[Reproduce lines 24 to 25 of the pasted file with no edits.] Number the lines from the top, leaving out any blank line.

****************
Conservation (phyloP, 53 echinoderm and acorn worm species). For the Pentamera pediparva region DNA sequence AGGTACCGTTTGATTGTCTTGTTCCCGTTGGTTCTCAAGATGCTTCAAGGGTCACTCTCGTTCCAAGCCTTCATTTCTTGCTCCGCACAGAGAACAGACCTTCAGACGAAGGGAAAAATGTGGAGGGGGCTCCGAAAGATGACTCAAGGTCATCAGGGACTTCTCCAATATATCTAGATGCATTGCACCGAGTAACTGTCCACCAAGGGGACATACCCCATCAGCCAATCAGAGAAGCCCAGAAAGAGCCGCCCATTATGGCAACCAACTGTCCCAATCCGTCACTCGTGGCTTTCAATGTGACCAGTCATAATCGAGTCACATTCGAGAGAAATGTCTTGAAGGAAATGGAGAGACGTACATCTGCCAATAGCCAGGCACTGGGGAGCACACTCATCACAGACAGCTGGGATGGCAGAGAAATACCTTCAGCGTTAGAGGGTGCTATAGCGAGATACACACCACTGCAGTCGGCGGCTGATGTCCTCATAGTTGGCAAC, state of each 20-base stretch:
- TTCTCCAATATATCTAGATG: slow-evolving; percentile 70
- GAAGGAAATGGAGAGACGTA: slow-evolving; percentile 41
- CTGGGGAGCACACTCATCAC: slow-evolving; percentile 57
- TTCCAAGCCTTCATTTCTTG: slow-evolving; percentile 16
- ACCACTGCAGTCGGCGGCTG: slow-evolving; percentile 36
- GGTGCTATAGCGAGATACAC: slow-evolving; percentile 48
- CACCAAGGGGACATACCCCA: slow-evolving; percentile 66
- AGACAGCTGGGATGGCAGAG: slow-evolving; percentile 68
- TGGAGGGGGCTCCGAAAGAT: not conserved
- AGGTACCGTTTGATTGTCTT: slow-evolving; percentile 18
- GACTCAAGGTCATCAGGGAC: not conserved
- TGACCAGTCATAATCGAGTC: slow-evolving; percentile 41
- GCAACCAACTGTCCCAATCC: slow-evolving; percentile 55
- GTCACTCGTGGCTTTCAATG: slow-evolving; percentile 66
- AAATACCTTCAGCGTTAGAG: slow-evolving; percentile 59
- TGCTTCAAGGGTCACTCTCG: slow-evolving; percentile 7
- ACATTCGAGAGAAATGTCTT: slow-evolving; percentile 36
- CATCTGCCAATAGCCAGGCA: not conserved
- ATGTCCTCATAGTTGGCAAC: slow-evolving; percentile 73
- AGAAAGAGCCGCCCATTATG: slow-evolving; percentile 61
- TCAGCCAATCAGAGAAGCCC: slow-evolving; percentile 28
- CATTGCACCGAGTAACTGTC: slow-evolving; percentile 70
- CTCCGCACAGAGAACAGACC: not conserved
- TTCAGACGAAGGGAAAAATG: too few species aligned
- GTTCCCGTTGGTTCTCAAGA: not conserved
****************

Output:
- CTCCGCACAGAGAACAGACC: not conserved
- TTCAGACGAAGGGAAAAATG: too few species aligned